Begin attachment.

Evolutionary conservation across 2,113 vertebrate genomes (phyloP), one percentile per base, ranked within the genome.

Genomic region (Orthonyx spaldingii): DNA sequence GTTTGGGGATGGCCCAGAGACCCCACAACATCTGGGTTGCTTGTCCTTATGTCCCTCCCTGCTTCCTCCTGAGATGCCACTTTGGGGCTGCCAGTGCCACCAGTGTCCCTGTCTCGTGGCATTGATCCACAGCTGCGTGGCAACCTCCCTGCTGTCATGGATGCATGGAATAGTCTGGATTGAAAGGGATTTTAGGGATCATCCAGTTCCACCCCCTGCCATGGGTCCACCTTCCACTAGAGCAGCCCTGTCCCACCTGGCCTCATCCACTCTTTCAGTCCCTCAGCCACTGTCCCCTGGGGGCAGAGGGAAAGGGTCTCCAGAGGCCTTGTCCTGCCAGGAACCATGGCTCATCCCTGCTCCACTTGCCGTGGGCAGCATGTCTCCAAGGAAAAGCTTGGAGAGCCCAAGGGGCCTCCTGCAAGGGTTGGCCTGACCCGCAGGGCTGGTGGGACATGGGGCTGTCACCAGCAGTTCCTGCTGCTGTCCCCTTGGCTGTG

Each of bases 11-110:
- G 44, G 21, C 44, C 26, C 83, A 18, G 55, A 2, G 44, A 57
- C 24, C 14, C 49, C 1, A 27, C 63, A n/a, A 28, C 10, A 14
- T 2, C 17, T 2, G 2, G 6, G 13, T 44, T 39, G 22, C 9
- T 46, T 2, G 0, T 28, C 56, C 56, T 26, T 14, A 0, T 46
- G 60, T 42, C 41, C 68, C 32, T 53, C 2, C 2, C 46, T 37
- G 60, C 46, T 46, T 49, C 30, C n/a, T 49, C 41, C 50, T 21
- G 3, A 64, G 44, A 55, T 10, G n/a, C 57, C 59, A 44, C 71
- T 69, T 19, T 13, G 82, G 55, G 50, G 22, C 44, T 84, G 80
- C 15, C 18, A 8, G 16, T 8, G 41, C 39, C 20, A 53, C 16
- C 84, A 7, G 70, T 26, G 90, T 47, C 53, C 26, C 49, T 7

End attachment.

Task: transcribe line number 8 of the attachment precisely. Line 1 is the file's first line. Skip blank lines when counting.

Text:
- G 60, T 42, C 41, C 68, C 32, T 53, C 2, C 2, C 46, T 37